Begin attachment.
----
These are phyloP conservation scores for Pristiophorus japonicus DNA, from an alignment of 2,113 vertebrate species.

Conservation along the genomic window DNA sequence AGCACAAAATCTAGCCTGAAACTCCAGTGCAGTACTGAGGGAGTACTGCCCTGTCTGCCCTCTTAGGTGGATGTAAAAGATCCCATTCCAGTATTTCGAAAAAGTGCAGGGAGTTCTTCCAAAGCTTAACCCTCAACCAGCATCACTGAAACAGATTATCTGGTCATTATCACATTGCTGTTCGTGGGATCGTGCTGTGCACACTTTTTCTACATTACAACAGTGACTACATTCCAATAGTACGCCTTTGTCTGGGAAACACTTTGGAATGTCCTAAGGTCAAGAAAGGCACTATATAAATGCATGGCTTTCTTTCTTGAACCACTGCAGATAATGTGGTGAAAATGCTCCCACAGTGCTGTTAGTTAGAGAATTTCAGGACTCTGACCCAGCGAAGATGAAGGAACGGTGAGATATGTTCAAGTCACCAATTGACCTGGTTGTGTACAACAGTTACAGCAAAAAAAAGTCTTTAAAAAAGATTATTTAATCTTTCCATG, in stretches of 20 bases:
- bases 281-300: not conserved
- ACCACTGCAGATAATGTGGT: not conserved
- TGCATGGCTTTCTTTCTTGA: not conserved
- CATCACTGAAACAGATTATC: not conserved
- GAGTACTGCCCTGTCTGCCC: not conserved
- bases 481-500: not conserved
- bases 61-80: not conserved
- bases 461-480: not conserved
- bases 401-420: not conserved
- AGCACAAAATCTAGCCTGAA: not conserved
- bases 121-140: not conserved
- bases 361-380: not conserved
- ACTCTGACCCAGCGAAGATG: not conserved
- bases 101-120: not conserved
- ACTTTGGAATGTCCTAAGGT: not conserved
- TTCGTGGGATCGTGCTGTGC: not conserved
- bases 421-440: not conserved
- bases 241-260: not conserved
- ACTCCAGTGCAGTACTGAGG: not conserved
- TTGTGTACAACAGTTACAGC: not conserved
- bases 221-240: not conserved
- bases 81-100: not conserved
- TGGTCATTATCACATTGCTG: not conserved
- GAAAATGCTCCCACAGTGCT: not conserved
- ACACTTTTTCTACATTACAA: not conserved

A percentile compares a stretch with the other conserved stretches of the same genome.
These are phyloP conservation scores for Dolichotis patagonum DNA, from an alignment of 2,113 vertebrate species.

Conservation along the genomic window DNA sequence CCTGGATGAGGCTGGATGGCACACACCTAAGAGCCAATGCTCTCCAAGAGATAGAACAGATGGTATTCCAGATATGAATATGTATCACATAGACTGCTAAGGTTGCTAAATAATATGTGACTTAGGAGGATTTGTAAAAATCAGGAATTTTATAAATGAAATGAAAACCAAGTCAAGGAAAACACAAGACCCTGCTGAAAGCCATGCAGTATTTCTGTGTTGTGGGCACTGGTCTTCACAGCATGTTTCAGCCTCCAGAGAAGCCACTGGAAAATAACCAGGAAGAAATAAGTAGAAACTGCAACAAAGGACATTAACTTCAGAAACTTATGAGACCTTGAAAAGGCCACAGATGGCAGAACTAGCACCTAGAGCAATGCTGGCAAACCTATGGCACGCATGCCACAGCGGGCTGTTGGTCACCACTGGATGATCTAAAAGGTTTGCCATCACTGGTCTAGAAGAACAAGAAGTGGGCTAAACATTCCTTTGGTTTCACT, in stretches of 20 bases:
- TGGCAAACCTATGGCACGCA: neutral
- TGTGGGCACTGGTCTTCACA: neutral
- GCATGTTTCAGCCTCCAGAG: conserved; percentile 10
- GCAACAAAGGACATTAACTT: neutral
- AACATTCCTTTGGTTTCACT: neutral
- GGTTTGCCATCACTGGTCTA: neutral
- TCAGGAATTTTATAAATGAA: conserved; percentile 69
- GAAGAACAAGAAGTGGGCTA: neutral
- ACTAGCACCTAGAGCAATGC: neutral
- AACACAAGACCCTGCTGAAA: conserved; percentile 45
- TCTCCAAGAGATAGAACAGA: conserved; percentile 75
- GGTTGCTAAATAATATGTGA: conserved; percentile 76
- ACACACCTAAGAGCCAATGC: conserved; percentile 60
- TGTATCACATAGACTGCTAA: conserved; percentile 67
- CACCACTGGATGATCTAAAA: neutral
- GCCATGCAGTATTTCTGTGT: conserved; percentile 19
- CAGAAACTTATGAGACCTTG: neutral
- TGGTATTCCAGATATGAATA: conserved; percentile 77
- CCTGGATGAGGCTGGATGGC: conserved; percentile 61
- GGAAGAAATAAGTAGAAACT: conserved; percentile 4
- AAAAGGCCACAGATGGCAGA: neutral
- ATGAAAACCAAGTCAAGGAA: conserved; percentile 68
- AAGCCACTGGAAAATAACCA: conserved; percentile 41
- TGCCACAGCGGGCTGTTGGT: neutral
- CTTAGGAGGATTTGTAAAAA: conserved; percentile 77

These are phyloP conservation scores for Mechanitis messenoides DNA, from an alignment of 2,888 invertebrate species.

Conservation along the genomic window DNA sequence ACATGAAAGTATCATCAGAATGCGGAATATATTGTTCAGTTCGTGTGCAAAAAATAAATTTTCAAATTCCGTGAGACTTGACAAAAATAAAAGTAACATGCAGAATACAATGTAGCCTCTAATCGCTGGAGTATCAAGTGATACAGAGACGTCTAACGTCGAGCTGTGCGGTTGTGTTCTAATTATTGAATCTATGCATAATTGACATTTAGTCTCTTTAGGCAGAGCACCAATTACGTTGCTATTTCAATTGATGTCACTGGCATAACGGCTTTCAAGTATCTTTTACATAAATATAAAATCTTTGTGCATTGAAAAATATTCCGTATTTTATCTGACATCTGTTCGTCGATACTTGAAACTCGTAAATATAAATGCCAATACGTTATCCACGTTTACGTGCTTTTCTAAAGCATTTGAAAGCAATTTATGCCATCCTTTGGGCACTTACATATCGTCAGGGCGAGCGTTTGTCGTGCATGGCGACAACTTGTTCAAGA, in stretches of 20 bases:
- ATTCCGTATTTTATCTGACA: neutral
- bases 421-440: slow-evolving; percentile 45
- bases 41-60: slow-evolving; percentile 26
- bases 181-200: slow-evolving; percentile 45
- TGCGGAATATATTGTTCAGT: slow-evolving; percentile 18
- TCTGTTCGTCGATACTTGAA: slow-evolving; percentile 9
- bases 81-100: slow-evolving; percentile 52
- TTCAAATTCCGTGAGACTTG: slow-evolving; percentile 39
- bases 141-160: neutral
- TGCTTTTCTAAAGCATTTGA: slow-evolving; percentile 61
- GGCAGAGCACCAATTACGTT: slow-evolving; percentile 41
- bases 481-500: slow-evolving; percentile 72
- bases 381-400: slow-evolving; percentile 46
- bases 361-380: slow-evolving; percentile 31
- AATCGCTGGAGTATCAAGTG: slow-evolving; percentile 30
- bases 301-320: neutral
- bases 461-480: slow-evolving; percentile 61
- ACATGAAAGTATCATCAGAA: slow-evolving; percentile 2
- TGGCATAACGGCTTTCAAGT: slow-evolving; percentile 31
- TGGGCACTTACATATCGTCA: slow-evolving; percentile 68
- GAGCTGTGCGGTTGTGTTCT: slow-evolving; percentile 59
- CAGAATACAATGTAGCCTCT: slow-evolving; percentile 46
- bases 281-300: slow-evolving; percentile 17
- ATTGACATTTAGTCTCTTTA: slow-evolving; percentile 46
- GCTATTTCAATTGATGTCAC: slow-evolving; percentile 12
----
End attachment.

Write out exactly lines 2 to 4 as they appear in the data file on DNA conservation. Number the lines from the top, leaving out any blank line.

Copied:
Conservation along the genomic window DNA sequence AGCACAAAATCTAGCCTGAAACTCCAGTGCAGTACTGAGGGAGTACTGCCCTGTCTGCCCTCTTAGGTGGATGTAAAAGATCCCATTCCAGTATTTCGAAAAAGTGCAGGGAGTTCTTCCAAAGCTTAACCCTCAACCAGCATCACTGAAACAGATTATCTGGTCATTATCACATTGCTGTTCGTGGGATCGTGCTGTGCACACTTTTTCTACATTACAACAGTGACTACATTCCAATAGTACGCCTTTGTCTGGGAAACACTTTGGAATGTCCTAAGGTCAAGAAAGGCACTATATAAATGCATGGCTTTCTTTCTTGAACCACTGCAGATAATGTGGTGAAAATGCTCCCACAGTGCTGTTAGTTAGAGAATTTCAGGACTCTGACCCAGCGAAGATGAAGGAACGGTGAGATATGTTCAAGTCACCAATTGACCTGGTTGTGTACAACAGTTACAGCAAAAAAAAGTCTTTAAAAAAGATTATTTAATCTTTCCATG, in stretches of 20 bases:
- bases 281-300: not conserved
- ACCACTGCAGATAATGTGGT: not conserved